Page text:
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6 Common Toilet Issues and How To Know When You Need a Plumber

6 Common Toilet Issues and How To Know When You Need a Plumber

Toilets typically don’t require much to keep them working properly. That said, there are a number of different issues that can keep your toilet from flushing, cause it to overflow, or lead to leaks. Today we’re going to take a look at some of the most common toilet issues and how to know if your problem needs a plumber.

1. Leaky Toilet Flapper

The toilet flapper is a large rubber stopper located at the bottom of the toilet tank. It works to seal off the tank so that water can’t constantly flow into the bowl. When you flush the toilet, the flapper opens to allow a certain amount of water into the bowl. Once the water level inside the tank drops to a specified level, the flapper closes so that no more water flows.

It is common for a toilet flapper to wear out and become brittle or cracked, preventing it from sealing properly. If your home has hard water, the flapper may become coated in mineral deposits, which will also affect the seal. If the flapper doesn’t fully seal, water will constantly leak out of the tank into the bowl. While this may not sound like a big issue, a leaky flapper can result in up to 200 gallons of water wasted daily. If left unchecked, this problem could easily cost you several hundred dollars a year.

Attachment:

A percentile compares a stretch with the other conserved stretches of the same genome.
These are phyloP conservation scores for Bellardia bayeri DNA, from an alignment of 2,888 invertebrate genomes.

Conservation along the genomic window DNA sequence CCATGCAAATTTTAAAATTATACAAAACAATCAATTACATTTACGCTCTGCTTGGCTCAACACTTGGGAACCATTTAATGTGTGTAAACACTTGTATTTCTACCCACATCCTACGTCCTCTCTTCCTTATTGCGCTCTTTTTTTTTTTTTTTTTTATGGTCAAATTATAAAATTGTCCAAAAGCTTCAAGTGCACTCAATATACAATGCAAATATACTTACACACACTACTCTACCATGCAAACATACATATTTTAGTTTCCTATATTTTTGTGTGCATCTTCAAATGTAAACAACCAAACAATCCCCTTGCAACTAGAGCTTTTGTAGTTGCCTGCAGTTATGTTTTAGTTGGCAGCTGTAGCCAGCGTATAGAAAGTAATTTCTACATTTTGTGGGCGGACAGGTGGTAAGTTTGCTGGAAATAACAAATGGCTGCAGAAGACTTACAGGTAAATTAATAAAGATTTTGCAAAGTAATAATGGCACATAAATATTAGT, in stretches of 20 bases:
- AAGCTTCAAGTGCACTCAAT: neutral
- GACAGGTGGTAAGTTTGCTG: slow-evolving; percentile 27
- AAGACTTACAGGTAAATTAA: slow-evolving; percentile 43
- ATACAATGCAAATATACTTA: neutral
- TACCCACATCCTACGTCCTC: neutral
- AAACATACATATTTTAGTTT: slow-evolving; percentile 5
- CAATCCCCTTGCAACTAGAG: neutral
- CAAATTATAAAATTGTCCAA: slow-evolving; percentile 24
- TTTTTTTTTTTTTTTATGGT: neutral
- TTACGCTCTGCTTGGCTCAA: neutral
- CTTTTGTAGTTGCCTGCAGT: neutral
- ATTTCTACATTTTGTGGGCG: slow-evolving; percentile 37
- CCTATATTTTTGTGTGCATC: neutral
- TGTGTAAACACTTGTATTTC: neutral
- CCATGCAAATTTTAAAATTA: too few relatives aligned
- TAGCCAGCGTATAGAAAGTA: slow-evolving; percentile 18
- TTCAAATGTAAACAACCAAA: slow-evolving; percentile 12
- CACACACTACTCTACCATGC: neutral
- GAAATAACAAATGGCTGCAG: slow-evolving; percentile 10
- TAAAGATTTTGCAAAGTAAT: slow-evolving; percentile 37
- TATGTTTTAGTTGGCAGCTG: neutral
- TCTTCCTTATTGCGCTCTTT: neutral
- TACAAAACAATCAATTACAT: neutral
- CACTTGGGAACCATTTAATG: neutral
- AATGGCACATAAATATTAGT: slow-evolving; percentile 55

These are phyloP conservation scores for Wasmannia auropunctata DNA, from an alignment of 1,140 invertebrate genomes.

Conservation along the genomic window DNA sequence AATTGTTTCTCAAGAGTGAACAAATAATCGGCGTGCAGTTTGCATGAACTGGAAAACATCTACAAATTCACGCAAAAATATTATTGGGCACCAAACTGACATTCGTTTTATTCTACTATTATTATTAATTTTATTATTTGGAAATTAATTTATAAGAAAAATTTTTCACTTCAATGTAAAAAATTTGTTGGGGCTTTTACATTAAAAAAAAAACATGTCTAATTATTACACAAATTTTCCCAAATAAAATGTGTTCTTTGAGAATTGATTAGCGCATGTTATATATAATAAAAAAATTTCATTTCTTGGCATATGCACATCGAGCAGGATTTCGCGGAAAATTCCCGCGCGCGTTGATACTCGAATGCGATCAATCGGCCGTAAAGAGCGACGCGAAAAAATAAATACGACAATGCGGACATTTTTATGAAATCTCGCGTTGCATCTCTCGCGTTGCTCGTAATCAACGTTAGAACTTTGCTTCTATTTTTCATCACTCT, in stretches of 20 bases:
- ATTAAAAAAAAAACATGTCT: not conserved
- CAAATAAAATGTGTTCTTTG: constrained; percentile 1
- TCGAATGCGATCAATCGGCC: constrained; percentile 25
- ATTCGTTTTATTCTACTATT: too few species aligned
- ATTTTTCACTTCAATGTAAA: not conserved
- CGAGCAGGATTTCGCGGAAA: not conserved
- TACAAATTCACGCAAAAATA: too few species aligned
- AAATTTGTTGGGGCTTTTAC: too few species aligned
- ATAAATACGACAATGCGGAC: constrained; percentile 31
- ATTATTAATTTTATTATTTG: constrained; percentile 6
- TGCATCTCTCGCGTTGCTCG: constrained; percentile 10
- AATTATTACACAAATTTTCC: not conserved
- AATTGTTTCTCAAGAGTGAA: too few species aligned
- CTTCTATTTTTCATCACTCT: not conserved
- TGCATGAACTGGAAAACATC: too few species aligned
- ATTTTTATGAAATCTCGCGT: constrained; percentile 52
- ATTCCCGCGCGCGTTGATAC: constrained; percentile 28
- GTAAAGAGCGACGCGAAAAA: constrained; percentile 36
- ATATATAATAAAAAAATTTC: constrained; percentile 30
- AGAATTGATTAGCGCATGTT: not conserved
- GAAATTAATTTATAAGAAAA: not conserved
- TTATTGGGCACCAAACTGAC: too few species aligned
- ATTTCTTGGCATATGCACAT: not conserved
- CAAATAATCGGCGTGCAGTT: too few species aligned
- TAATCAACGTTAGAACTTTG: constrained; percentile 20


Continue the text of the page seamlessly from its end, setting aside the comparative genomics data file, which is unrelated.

The most obvious sign of a leaky flapper is hearing the toilet run when it’s not in use. Whenever water leaks out of the tank into the bowl, the toilet will occasionally need to run to refill the tank. You can also check for a leaky flapper by putting a few drops of food coloring into your toilet tank. Wait approximately 15 minutes, then check to see if the water in the bowl is colored. If so, it usually means the flapper is worn out and needs a replacement.

Replacing a toilet flapper is a simple task that only takes a few minutes. If you decide to replace the flapper on your own, make sure you use the right type, and adjust the chain so that the flapper seals securely and the tank fills to the correct level.

2. Broken or Misadjusted Float

Older toilets typically use a rubber float to measure the water level inside the tank. When you flush, the float arm raises the flapper to allow water to flow into the bowl. Once the toilet is flushed and the bowl refills, the flapper then closes. As the tank refills, the float eventually rises to the point where it triggers the fill valve to shut off so that no more water flows into the tank.

If the chain that connects the float to the flapper isn’t the correct length, it can prevent the tank from filling enough or cause too much water to flow into it. The chain can also become disconnected, preventing the flapper from opening and making it so that the toilet can’t flush. Replacing or readjusting the float or chain is another simple fix that usually doesn’t require a plumber.

3. Tank Leaks

If you ever notice water pooling around the sides of your toilet, it indicates a leak in the tank or underneath the bowl. If you suspect your toilet tank is leaking, you will want to feel around the underside of it where the bolts secure it to the toilet bowl. If you feel any water, it means either the bolts aren’t tight enough or the rubber gasket that seals around them is worn.